The survey suggested that President Obama's current job approval ratings and distrust of the Affordable Care Act are fueling the trend. About 90 percent of respondents said the health care law will be important in their decision of which candidate to vote for, compared to 28 percent who cited immigration reform as an issue.
Politico found 48 percent of those voters say the law should be repealed, 35 percent said it would be changed, and only 16 percent wanted it to stay as is. Obama's job approval rating was 40 percent.
Overall, the poll found 41 percent of voters in swing states and districts said they would vote Republican if the election was held now, compared to 34 percent who said they would vote Democratic. That gives the party a lead of 7 percentage points.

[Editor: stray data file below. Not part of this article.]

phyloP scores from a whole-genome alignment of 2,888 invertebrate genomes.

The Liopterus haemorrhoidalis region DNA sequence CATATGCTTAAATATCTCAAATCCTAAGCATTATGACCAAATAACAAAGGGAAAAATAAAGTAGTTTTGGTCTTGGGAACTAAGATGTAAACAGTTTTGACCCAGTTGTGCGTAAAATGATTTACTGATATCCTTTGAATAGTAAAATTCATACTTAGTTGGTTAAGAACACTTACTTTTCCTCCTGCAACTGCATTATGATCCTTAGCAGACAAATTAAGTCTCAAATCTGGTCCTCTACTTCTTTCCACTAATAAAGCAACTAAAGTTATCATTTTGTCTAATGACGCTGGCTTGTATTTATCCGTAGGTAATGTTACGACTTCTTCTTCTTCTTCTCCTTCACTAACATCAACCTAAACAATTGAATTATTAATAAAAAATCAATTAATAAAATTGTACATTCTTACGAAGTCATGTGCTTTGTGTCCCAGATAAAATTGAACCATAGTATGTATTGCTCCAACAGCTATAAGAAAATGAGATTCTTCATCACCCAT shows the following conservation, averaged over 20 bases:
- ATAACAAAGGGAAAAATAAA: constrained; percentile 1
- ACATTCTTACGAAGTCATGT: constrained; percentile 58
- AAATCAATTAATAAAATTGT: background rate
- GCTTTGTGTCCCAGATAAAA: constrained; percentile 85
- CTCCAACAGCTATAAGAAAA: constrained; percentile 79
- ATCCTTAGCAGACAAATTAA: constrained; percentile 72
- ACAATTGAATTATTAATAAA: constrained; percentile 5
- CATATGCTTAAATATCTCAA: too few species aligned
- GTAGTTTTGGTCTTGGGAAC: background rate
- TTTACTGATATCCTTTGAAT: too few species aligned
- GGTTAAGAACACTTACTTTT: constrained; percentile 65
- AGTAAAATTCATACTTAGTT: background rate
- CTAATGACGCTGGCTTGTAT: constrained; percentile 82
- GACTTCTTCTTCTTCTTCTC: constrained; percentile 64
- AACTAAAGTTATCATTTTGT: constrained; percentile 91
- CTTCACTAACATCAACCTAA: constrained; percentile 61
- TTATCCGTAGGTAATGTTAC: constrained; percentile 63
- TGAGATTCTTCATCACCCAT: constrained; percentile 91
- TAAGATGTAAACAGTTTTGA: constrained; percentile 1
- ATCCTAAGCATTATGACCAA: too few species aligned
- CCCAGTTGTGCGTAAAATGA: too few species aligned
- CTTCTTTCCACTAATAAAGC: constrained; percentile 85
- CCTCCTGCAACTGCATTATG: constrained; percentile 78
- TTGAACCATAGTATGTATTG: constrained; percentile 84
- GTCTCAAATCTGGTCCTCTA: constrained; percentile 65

The Democrats have been trying to use issues like pay equity for women, immigration reform, and gun regulations. Politico found that voters even in conservative states are more likely to support the party's position on those issues, but, at least for now, they are not what is driving the election.
The Republican Party, by contrast, has been running against Obama and the ACA.
Charles Pearre, a retired civil engineer in the Washington suburbs in Virginia, said he has not decided who to vote for in this year's election. But Pearre, describing himself as a conservative, said he likes having a split between Congress and the president.
"My opinion of the president is he's not doing a good job at all and he's not qualified," he told Politico. "The health care law, I think, should be totally revised."
The poll of 867 likely voters in areas with close races was carried out by GfK under the administration of SocialSphere Inc.